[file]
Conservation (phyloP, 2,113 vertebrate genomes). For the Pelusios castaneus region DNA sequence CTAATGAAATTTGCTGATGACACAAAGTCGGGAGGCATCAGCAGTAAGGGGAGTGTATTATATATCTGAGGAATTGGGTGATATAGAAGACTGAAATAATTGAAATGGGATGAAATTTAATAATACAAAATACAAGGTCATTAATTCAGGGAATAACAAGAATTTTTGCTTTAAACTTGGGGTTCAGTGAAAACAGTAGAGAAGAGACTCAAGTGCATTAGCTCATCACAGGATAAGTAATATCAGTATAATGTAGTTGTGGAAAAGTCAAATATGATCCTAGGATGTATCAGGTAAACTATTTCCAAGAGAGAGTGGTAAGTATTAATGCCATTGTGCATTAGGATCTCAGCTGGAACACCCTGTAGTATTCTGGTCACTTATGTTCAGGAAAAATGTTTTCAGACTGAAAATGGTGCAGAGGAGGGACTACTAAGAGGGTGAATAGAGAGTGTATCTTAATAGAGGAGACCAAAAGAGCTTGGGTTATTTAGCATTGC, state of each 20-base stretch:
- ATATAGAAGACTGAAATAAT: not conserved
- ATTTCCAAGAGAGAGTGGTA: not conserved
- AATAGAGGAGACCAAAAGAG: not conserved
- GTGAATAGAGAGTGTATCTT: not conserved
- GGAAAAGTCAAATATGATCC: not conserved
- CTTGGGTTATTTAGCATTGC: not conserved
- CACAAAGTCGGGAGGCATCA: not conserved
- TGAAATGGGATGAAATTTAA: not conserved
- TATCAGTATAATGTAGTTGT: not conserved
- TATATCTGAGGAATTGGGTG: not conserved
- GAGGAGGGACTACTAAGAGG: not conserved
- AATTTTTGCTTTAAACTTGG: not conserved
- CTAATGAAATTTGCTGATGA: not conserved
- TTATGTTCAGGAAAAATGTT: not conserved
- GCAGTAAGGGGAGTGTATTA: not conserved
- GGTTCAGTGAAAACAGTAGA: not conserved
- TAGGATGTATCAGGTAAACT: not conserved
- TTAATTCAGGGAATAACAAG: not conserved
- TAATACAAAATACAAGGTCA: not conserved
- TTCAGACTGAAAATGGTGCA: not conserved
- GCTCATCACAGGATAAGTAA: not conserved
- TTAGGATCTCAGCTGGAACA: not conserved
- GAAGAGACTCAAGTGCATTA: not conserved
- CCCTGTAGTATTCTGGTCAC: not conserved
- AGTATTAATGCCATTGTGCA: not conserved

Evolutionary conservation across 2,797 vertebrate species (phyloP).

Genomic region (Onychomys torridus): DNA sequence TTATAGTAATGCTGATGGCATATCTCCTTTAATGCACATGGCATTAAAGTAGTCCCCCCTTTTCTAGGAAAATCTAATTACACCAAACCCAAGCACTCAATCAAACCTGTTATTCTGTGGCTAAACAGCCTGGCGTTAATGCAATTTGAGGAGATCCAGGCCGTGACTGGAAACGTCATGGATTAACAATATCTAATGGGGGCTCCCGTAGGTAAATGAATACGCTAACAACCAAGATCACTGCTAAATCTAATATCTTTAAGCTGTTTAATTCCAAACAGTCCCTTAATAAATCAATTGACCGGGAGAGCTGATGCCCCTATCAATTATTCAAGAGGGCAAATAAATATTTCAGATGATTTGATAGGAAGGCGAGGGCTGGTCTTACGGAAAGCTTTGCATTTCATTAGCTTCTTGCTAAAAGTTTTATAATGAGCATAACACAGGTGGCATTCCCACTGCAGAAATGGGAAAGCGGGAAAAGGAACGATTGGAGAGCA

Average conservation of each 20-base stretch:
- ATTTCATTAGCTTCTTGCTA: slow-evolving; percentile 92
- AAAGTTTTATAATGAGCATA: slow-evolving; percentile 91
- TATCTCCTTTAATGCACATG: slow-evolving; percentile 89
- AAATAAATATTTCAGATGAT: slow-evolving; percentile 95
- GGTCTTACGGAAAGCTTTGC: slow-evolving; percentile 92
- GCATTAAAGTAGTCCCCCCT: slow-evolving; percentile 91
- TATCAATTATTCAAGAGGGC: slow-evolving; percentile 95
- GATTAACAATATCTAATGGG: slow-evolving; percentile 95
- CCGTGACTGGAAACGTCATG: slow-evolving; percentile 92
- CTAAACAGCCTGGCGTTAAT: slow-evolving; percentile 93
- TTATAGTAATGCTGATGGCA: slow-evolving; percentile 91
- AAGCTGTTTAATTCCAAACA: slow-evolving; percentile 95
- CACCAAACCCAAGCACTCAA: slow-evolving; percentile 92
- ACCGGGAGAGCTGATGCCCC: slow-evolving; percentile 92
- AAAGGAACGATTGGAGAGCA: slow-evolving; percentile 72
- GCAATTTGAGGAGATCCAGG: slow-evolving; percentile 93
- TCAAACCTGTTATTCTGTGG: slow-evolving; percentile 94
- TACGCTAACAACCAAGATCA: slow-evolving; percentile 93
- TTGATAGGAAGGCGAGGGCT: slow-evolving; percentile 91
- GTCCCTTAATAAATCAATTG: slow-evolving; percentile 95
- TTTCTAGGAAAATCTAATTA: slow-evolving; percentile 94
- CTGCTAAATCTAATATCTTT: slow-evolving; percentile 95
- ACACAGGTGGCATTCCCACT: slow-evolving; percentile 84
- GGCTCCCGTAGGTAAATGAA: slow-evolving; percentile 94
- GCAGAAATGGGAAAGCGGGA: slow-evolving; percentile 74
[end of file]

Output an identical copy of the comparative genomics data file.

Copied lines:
Conservation (phyloP, 2,113 vertebrate genomes). For the Pelusios castaneus region DNA sequence CTAATGAAATTTGCTGATGACACAAAGTCGGGAGGCATCAGCAGTAAGGGGAGTGTATTATATATCTGAGGAATTGGGTGATATAGAAGACTGAAATAATTGAAATGGGATGAAATTTAATAATACAAAATACAAGGTCATTAATTCAGGGAATAACAAGAATTTTTGCTTTAAACTTGGGGTTCAGTGAAAACAGTAGAGAAGAGACTCAAGTGCATTAGCTCATCACAGGATAAGTAATATCAGTATAATGTAGTTGTGGAAAAGTCAAATATGATCCTAGGATGTATCAGGTAAACTATTTCCAAGAGAGAGTGGTAAGTATTAATGCCATTGTGCATTAGGATCTCAGCTGGAACACCCTGTAGTATTCTGGTCACTTATGTTCAGGAAAAATGTTTTCAGACTGAAAATGGTGCAGAGGAGGGACTACTAAGAGGGTGAATAGAGAGTGTATCTTAATAGAGGAGACCAAAAGAGCTTGGGTTATTTAGCATTGC, state of each 20-base stretch:
- ATATAGAAGACTGAAATAAT: not conserved
- ATTTCCAAGAGAGAGTGGTA: not conserved
- AATAGAGGAGACCAAAAGAG: not conserved
- GTGAATAGAGAGTGTATCTT: not conserved
- GGAAAAGTCAAATATGATCC: not conserved
- CTTGGGTTATTTAGCATTGC: not conserved
- CACAAAGTCGGGAGGCATCA: not conserved
- TGAAATGGGATGAAATTTAA: not conserved
- TATCAGTATAATGTAGTTGT: not conserved
- TATATCTGAGGAATTGGGTG: not conserved
- GAGGAGGGACTACTAAGAGG: not conserved
- AATTTTTGCTTTAAACTTGG: not conserved
- CTAATGAAATTTGCTGATGA: not conserved
- TTATGTTCAGGAAAAATGTT: not conserved
- GCAGTAAGGGGAGTGTATTA: not conserved
- GGTTCAGTGAAAACAGTAGA: not conserved
- TAGGATGTATCAGGTAAACT: not conserved
- TTAATTCAGGGAATAACAAG: not conserved
- TAATACAAAATACAAGGTCA: not conserved
- TTCAGACTGAAAATGGTGCA: not conserved
- GCTCATCACAGGATAAGTAA: not conserved
- TTAGGATCTCAGCTGGAACA: not conserved
- GAAGAGACTCAAGTGCATTA: not conserved
- CCCTGTAGTATTCTGGTCAC: not conserved
- AGTATTAATGCCATTGTGCA: not conserved

Evolutionary conservation across 2,797 vertebrate species (phyloP).

Genomic region (Onychomys torridus): DNA sequence TTATAGTAATGCTGATGGCATATCTCCTTTAATGCACATGGCATTAAAGTAGTCCCCCCTTTTCTAGGAAAATCTAATTACACCAAACCCAAGCACTCAATCAAACCTGTTATTCTGTGGCTAAACAGCCTGGCGTTAATGCAATTTGAGGAGATCCAGGCCGTGACTGGAAACGTCATGGATTAACAATATCTAATGGGGGCTCCCGTAGGTAAATGAATACGCTAACAACCAAGATCACTGCTAAATCTAATATCTTTAAGCTGTTTAATTCCAAACAGTCCCTTAATAAATCAATTGACCGGGAGAGCTGATGCCCCTATCAATTATTCAAGAGGGCAAATAAATATTTCAGATGATTTGATAGGAAGGCGAGGGCTGGTCTTACGGAAAGCTTTGCATTTCATTAGCTTCTTGCTAAAAGTTTTATAATGAGCATAACACAGGTGGCATTCCCACTGCAGAAATGGGAAAGCGGGAAAAGGAACGATTGGAGAGCA

Average conservation of each 20-base stretch:
- ATTTCATTAGCTTCTTGCTA: slow-evolving; percentile 92
- AAAGTTTTATAATGAGCATA: slow-evolving; percentile 91
- TATCTCCTTTAATGCACATG: slow-evolving; percentile 89
- AAATAAATATTTCAGATGAT: slow-evolving; percentile 95
- GGTCTTACGGAAAGCTTTGC: slow-evolving; percentile 92
- GCATTAAAGTAGTCCCCCCT: slow-evolving; percentile 91
- TATCAATTATTCAAGAGGGC: slow-evolving; percentile 95
- GATTAACAATATCTAATGGG: slow-evolving; percentile 95
- CCGTGACTGGAAACGTCATG: slow-evolving; percentile 92
- CTAAACAGCCTGGCGTTAAT: slow-evolving; percentile 93
- TTATAGTAATGCTGATGGCA: slow-evolving; percentile 91
- AAGCTGTTTAATTCCAAACA: slow-evolving; percentile 95
- CACCAAACCCAAGCACTCAA: slow-evolving; percentile 92
- ACCGGGAGAGCTGATGCCCC: slow-evolving; percentile 92
- AAAGGAACGATTGGAGAGCA: slow-evolving; percentile 72
- GCAATTTGAGGAGATCCAGG: slow-evolving; percentile 93
- TCAAACCTGTTATTCTGTGG: slow-evolving; percentile 94
- TACGCTAACAACCAAGATCA: slow-evolving; percentile 93
- TTGATAGGAAGGCGAGGGCT: slow-evolving; percentile 91
- GTCCCTTAATAAATCAATTG: slow-evolving; percentile 95
- TTTCTAGGAAAATCTAATTA: slow-evolving; percentile 94
- CTGCTAAATCTAATATCTTT: slow-evolving; percentile 95
- ACACAGGTGGCATTCCCACT: slow-evolving; percentile 84
- GGCTCCCGTAGGTAAATGAA: slow-evolving; percentile 94
- GCAGAAATGGGAAAGCGGGA: slow-evolving; percentile 74